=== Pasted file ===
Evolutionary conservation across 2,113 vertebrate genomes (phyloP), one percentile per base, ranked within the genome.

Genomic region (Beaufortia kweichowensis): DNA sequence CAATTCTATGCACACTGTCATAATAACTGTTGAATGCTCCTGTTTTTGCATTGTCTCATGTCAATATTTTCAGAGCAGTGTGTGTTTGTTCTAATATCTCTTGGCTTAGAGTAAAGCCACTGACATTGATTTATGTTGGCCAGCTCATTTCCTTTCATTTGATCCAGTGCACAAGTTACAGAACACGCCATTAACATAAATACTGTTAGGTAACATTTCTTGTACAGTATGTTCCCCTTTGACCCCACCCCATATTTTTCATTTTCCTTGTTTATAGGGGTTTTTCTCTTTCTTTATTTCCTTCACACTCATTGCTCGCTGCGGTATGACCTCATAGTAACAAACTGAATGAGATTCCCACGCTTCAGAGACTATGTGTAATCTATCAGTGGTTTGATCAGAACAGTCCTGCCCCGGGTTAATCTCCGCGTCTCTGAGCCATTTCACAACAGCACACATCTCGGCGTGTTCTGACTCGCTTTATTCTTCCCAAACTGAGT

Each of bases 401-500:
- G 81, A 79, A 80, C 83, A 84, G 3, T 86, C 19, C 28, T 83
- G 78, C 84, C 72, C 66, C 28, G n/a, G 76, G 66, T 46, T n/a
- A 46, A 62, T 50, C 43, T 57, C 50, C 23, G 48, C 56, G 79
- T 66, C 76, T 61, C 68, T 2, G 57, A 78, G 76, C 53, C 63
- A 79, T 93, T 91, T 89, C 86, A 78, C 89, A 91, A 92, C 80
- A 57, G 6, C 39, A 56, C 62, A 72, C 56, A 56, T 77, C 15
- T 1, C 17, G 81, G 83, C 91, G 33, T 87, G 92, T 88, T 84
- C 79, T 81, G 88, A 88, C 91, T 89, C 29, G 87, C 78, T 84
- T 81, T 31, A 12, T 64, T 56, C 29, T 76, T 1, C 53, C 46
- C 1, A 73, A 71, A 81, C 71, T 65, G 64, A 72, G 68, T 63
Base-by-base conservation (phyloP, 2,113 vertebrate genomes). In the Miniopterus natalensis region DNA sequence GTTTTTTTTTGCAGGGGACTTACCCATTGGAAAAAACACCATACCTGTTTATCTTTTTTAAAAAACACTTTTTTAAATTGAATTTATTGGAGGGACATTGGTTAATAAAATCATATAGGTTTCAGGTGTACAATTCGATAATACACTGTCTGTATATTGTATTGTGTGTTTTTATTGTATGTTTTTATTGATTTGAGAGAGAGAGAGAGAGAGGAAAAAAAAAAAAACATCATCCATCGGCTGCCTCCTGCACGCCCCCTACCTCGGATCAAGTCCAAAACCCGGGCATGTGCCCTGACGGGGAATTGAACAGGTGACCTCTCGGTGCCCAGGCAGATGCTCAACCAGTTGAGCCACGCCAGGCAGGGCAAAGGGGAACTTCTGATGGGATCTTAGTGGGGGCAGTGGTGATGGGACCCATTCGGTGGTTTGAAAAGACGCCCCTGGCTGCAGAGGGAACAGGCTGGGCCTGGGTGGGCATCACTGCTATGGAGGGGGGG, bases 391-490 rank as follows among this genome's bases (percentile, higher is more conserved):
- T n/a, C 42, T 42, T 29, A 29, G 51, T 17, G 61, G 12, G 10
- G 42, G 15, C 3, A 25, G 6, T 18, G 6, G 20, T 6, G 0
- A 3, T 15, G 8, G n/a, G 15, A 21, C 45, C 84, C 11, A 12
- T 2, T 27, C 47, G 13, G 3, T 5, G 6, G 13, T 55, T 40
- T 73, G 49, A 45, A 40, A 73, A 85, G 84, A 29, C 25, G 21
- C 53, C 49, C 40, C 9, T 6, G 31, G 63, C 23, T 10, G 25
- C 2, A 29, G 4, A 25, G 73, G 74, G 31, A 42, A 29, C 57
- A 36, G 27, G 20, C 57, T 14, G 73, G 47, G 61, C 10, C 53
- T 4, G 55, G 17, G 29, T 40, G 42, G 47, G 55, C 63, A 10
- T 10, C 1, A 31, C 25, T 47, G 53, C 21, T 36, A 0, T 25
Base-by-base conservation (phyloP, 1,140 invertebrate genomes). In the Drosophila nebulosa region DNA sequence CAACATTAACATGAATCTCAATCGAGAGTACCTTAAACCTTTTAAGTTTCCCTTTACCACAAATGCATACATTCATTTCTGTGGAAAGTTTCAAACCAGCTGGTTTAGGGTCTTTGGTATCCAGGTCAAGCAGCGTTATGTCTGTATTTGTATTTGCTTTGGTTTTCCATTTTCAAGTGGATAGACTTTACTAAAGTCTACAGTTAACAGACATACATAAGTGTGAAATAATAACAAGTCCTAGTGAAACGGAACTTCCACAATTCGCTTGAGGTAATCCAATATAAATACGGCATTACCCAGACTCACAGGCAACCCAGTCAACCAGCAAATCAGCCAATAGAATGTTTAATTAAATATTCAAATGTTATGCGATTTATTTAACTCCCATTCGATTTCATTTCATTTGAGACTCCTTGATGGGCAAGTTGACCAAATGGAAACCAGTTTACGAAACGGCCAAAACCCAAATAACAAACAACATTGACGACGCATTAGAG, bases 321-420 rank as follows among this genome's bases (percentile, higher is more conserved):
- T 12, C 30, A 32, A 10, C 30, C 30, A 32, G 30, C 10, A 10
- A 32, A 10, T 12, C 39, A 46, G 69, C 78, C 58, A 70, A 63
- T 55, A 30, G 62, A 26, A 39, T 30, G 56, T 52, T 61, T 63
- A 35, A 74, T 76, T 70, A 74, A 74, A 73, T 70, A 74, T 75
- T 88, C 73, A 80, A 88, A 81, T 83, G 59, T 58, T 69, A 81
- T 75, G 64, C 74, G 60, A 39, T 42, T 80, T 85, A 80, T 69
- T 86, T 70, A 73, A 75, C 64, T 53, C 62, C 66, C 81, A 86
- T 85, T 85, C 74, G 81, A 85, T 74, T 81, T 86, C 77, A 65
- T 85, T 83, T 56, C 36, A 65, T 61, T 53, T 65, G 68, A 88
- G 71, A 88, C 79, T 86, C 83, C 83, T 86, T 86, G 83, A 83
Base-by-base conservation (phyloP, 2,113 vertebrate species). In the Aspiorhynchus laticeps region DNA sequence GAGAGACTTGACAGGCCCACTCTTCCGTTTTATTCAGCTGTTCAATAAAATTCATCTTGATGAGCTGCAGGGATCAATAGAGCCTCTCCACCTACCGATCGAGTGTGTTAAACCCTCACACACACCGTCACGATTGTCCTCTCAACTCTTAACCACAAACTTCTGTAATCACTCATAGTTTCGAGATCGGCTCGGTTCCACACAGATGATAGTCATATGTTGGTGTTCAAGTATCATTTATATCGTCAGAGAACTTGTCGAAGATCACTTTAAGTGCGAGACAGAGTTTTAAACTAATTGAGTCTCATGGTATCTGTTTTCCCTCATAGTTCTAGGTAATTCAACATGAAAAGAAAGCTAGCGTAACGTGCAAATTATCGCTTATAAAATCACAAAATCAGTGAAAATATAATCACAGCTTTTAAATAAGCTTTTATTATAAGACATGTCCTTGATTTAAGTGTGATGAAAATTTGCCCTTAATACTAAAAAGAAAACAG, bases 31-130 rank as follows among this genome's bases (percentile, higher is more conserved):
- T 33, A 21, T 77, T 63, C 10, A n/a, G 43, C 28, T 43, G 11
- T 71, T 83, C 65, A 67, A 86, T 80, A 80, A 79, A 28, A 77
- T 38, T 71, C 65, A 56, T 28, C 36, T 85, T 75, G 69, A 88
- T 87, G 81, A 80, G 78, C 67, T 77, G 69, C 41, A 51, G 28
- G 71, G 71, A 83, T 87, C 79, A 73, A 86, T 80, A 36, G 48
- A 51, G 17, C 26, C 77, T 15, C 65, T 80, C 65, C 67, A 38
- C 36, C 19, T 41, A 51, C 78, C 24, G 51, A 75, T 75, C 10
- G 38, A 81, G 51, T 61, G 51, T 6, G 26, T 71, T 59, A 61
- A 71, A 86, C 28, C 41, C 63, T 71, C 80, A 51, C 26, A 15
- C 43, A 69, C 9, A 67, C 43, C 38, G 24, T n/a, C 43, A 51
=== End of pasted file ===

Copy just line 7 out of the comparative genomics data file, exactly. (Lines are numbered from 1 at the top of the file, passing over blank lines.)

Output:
- T 66, C 76, T 61, C 68, T 2, G 57, A 78, G 76, C 53, C 63